Nude Art LA - An Expression of the Human Spirit
Saturday night on the corner of 4th Place and Hewitt Street in Downtown LA’s Arts District, there was a line of people stretching out from the Art Share LA’s studio door entrance. Awaiting inside the doors was an artistic amalgamation of the naked form—produced in painting, performance, photography and more. Nude Art LA is a pop-up art exhibition/live show that celebrates the human form at its barest and on showcases like these, creators, performers and lovers of art gather together to observe, wonder, and appreciate the human body in all of its glorious shapes and sizes.
Browsing through the 28,000 square foot facility of the Art Share LA, I could see that I was visiting a zoo for living and breathing art. The hallways were lined with paintings and portrayals of the naked form—some in portraits of realism, others existing in a more abstract world constructed from clay, stone, and even recycled objects. The subjects in the portraits ranged from somber to bold, humorous to tantalizing, with some figures stretching their bodies out on a bed or, like in Eric Wallis’s “Spring Girl” painting below, out in nature. Others artists like Irina Malkmus, showcased a versatile collection of surreal and synthetic works, a piece of which she completed during the art showcase. I admired the works of several other artists and performers including model Sara Podwol, who demonstrated an impressive display of graceful yoga stances, and artist Lajon Miller, who completed a live painting highlighting his signature violently pink subjects on a canvas cloth.
The facility was made of several different rooms, each one containing a different set of art styles and mediums, and one main room with live singing, belly dancing, and other performances (not necessarily all nude). One of the most memorable experiences happened in the drawing room. Guests could go in and take a seat, grab a sketchbook and pencil, and get 5 minutes to sketch a model. So along with adding “attending a nude art show” to their list of experiences, guests could now add “sketching a live nude model.” But the experience was personally memorable to me not because of the novelty of it, rather because I realized (as my untrained hand and eye attempted to make a decent sketch of the figure) that this was the first time in a LONG time that I actually tried to earnestly draw something. Outside of the artist community, most adults don’t spend time drawing anything, other than the occasional doodle that one might lazily scrawl on work documents. It was an oddly wholesome childlike feeling and I decided then that I would spend more time drawing.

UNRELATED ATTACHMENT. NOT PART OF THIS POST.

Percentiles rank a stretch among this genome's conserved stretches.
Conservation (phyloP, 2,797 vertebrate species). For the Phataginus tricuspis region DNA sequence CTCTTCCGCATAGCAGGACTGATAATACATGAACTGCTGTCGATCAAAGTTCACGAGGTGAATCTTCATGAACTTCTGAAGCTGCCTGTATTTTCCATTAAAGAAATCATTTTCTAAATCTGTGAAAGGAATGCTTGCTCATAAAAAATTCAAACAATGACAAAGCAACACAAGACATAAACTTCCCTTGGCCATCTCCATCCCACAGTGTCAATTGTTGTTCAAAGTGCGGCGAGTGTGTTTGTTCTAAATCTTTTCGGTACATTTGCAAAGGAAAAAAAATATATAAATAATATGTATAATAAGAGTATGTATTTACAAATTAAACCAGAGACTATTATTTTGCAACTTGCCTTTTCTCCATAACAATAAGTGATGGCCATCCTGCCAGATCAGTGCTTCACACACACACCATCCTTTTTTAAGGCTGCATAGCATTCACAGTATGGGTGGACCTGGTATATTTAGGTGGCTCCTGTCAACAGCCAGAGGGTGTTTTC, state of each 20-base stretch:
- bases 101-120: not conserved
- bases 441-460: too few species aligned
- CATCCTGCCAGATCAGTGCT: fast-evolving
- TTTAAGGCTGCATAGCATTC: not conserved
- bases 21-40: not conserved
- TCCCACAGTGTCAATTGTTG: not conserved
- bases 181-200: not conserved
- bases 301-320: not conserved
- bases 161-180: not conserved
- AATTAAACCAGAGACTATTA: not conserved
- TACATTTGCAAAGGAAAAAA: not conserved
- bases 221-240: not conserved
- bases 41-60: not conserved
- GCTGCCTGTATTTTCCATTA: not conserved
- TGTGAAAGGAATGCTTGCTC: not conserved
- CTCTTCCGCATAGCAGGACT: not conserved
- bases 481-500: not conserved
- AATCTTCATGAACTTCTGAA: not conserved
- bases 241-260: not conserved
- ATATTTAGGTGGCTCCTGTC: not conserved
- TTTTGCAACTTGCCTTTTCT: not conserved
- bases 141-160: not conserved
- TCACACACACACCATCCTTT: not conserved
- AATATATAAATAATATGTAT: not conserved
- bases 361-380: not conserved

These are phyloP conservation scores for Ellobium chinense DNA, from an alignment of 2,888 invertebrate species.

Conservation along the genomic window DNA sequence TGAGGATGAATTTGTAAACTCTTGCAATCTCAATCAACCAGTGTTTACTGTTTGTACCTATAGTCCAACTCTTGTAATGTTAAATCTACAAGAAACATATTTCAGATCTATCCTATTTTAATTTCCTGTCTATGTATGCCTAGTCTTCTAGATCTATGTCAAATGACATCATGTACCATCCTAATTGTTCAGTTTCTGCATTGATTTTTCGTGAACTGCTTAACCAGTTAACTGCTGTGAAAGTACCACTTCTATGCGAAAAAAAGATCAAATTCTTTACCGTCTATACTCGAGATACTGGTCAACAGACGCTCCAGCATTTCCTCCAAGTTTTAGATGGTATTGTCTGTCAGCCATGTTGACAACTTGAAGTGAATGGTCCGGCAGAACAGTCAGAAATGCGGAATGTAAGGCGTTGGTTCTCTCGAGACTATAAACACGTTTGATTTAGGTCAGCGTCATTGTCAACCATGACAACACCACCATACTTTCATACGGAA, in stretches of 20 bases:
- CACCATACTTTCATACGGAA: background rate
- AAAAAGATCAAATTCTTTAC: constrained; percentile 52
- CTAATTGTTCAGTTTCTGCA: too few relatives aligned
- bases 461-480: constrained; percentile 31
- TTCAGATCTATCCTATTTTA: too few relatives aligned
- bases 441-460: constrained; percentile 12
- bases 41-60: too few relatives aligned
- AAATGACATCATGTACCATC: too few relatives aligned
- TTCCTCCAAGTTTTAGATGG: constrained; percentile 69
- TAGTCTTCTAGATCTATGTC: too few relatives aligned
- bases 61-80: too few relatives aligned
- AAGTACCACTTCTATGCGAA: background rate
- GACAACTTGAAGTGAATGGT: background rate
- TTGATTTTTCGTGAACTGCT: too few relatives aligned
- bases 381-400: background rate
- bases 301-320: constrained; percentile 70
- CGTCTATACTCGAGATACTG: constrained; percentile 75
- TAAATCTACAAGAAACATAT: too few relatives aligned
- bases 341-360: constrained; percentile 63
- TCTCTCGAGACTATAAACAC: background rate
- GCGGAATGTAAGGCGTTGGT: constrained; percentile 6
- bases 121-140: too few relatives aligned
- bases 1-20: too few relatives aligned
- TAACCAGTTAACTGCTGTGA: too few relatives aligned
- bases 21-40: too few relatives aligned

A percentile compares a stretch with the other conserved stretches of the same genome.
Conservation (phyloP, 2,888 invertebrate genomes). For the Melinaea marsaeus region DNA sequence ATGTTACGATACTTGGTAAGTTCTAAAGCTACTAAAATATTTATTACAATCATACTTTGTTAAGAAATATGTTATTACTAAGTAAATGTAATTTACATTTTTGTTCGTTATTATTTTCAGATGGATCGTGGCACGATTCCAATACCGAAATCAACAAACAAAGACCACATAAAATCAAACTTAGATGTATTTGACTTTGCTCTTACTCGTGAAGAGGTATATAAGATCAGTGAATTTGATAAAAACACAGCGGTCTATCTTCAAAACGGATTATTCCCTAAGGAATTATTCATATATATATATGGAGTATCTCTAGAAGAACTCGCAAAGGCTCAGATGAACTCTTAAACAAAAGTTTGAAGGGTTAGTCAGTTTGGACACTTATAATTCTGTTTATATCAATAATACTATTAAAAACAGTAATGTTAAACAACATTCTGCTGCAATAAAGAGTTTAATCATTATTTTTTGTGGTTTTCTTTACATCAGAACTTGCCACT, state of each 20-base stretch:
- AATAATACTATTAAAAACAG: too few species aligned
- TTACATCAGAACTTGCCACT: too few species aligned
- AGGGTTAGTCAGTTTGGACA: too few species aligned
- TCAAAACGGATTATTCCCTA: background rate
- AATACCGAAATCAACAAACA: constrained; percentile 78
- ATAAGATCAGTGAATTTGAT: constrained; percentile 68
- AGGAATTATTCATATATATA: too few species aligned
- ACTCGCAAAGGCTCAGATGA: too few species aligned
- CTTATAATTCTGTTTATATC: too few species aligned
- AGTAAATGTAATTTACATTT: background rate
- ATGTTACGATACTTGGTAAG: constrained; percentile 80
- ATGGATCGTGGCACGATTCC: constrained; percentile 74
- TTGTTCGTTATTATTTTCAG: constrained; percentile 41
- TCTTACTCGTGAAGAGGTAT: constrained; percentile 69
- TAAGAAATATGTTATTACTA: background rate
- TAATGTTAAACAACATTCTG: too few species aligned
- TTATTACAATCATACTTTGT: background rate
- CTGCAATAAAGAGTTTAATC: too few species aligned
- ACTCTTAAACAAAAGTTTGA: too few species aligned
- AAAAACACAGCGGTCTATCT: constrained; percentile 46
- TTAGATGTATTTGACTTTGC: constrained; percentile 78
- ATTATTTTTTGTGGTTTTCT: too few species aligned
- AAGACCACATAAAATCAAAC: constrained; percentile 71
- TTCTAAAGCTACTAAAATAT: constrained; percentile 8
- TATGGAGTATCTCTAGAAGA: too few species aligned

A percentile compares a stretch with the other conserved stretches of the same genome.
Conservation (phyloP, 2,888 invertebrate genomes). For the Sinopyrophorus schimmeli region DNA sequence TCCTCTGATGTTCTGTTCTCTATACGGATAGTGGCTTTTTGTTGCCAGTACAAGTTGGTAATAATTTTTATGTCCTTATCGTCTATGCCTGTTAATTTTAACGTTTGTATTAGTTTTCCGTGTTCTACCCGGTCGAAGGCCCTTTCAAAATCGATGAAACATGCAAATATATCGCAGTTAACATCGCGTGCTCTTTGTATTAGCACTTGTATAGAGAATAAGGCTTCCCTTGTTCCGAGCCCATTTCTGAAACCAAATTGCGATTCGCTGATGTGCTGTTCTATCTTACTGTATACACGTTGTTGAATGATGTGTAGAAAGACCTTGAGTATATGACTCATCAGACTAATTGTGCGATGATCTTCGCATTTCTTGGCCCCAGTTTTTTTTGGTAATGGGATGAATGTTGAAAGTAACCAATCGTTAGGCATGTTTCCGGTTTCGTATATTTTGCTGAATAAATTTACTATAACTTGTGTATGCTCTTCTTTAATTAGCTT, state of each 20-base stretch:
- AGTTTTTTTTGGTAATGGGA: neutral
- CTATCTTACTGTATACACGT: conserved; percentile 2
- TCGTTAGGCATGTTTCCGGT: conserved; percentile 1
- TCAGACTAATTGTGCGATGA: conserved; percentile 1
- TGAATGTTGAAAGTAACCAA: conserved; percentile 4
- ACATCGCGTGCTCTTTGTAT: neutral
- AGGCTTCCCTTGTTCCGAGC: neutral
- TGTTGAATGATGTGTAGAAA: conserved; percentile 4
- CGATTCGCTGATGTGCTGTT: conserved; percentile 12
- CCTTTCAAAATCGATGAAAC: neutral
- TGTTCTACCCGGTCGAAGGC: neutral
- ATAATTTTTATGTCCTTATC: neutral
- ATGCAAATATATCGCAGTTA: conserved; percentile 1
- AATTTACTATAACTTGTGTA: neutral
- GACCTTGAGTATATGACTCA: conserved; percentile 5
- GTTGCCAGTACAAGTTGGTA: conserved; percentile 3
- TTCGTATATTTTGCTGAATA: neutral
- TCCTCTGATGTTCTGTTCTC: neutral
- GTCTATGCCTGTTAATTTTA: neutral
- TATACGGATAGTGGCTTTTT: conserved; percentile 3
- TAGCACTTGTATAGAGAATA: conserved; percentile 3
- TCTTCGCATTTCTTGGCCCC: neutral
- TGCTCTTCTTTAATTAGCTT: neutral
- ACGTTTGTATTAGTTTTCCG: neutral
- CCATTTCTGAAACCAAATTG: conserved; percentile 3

In addition to featuring live nude models and performers, the showcase allowed for guests to come dressed down. On their site, the dress code suggests cocktail attire but also permits “sheer clothing, body paint, and topless nudity” with a rule that genitalia must be covered at all times. Curious as it was to see someone decked out with almost nothing but a mask and full on body paint, the overall vibe of the event felt safe, exciting and welcoming.
What Nude Art LA accomplished with this event (and continues to accomplish) isn’t simply an opportunity for artists to share and sell their work. It creates a place where one’s thoughts and insecurities (both physical and emotional) could be forgotten, and in place, sets a reminder that the human naked form is a natural work of art.
Coverage by Rosario Diaz
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